Mobile Banking: More Than Checking Your Account Balance

It’s no secret that mobile banking has become a part of consumers’ day-to-day life. Whether it is checking an account balance, or making a remote deposit from a smartphone, mobile banking is poised for significant growth in the next five years. Forrester Research Inc. approximates that 10 million Americans are currently using mobile-banking technology, and by 2015 that number could grow to 50 million.

In order to keep up with the speed of smartphone and tablet adoption, Gartner Inc. believes companies need to make mobile banking more versatile than ever. Analyst Stessa Cohen said, “While many of those consumers are comfortable using mobile apps to check their balances, companies need to work themselves more deeply into a mobile customer’s financial life or the work that goes into developing all of these mobile apps may wind up being  ‘another cost center.’”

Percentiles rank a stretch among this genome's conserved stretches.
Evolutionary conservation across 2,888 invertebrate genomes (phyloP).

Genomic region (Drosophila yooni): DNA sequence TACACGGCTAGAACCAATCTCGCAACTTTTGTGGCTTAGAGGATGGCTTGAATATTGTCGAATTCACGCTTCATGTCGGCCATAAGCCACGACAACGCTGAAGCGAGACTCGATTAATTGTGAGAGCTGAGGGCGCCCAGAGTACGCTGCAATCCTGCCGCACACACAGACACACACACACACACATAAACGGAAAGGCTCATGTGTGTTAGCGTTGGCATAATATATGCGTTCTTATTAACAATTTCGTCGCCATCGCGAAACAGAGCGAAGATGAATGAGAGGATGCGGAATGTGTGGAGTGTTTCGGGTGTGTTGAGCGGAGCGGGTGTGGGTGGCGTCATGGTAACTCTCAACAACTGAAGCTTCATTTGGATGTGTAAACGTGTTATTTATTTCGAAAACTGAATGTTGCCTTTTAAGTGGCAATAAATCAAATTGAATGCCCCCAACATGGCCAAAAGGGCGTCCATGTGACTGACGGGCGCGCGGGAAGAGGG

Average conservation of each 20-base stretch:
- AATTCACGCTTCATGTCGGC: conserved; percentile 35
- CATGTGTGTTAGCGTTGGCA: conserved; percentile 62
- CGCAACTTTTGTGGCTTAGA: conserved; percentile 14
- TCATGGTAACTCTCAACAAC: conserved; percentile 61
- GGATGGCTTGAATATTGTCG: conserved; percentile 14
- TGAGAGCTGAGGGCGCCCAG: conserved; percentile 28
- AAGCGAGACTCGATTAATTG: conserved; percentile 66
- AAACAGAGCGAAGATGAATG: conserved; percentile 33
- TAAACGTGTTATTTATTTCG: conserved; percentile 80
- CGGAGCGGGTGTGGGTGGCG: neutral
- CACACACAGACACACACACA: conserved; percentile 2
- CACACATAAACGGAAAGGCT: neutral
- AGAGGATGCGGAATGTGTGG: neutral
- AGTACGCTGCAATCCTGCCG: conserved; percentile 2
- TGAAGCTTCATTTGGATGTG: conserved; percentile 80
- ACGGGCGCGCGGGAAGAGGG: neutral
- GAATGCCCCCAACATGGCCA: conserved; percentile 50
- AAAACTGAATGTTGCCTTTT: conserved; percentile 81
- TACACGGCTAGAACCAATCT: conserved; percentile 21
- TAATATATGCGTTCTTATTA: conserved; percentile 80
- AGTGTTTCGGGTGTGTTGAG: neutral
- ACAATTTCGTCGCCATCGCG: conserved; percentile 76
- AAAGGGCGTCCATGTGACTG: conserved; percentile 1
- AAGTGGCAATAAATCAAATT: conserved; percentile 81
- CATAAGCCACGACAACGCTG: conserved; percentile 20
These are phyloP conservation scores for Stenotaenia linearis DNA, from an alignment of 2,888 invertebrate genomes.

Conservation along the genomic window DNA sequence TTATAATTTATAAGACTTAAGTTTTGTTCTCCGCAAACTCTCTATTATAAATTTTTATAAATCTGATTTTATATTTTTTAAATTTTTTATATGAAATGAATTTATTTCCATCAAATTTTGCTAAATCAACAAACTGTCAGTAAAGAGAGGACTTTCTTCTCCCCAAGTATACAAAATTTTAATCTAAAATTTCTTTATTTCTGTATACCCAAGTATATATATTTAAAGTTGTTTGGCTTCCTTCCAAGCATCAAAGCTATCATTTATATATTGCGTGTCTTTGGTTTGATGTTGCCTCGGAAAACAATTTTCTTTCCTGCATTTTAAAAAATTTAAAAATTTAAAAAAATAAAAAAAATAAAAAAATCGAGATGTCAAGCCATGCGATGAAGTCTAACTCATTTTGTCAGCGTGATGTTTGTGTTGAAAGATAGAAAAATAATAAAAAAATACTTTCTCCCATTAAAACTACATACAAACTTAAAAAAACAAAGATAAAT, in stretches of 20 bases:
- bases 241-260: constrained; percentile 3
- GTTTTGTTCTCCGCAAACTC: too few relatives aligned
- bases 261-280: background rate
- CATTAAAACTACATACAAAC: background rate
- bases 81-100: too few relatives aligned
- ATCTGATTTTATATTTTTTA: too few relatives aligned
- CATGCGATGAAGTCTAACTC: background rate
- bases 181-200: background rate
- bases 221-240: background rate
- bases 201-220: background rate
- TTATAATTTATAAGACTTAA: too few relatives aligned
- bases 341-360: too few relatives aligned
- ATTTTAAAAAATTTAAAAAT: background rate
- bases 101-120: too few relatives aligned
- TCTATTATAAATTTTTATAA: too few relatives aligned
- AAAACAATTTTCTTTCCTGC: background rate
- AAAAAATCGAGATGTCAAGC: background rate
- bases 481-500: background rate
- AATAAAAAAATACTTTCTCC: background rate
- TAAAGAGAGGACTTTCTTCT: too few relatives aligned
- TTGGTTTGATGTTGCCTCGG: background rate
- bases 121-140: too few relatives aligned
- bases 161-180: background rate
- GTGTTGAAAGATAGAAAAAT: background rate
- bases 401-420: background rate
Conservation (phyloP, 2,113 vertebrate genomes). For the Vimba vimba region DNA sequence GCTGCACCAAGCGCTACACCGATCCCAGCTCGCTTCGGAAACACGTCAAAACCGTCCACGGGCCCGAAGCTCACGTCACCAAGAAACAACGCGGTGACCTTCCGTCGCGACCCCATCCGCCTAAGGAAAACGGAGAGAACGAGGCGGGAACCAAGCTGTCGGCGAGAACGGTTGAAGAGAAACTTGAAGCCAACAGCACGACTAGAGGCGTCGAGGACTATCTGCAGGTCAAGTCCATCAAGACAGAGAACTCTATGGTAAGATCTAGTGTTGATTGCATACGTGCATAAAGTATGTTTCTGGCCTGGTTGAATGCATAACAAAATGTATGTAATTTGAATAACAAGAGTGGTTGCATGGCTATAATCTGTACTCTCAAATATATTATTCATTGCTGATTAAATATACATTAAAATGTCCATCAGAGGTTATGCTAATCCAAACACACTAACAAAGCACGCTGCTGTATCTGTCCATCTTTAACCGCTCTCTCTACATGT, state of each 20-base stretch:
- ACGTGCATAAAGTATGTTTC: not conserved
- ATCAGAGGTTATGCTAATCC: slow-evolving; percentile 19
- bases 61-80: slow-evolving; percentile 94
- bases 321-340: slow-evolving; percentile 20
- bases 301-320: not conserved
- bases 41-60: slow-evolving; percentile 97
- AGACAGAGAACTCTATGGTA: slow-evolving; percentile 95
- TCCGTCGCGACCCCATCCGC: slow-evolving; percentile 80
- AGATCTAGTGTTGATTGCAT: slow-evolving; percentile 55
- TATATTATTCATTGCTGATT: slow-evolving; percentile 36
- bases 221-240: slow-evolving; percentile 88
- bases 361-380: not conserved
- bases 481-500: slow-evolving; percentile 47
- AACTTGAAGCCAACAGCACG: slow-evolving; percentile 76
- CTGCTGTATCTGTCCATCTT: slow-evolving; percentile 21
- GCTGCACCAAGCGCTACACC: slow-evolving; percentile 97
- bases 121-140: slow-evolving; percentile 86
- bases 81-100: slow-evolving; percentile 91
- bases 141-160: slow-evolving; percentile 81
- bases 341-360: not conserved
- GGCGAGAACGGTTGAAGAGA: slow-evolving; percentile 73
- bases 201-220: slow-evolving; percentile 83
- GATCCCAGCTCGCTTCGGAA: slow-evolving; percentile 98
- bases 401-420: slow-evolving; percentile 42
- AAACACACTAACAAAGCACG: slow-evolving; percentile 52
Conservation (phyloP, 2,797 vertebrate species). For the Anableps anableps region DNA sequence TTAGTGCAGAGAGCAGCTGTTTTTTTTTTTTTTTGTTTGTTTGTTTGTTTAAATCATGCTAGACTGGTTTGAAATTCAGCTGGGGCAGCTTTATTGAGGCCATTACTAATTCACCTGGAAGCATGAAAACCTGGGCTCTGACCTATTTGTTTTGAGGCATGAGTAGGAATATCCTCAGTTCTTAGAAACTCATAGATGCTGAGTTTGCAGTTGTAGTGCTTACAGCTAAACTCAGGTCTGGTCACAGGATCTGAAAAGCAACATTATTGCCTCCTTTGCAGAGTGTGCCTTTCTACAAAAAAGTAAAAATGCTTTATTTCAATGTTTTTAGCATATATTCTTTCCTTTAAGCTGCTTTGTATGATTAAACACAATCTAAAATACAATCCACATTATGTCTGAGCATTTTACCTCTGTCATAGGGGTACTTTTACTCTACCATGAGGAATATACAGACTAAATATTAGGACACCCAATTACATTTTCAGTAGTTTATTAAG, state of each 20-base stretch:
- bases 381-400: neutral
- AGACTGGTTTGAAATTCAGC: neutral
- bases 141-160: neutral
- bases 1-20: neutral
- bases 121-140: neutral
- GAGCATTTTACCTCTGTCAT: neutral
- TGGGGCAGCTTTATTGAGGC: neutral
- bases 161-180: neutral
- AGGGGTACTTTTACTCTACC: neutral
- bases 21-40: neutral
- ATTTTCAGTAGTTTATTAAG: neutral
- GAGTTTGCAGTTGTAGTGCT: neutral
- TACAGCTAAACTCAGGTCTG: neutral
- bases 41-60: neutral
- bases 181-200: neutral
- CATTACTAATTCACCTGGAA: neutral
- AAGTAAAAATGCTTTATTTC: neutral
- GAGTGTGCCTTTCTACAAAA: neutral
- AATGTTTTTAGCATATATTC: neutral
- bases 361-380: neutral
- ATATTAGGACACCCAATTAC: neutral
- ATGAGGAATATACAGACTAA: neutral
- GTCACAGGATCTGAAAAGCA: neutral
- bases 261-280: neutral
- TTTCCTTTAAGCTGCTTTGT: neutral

So, how can financial institutions keep their customers engaged on mobile platforms? A recent Bloomberg article outlined a few tactics, including offering coupons and promotions to shoppers and the ability to have face-to-face teleconferencing.  As the adoption of smartphones and tablets continues to soar, Arah Erickson, head of Wells Fargo’s retail mobile banking division, summed up the importance of mobile banking by stating, “Mobile devices are changing consumers’ perceptions of how convenient financial transactions should be…today, convenience means the PC is across the room, and I don’t feel like booting it up.”

Does your FI offer mobile banking? What features do your members use most often? Let us know in the comments section below.

What We’re Reading

Below are interesting stories the Banking.com staff has been reading over the past week. What have you been reading? Let us know in the comments section below.

  • Prepaid Divide on Social Media

American Banker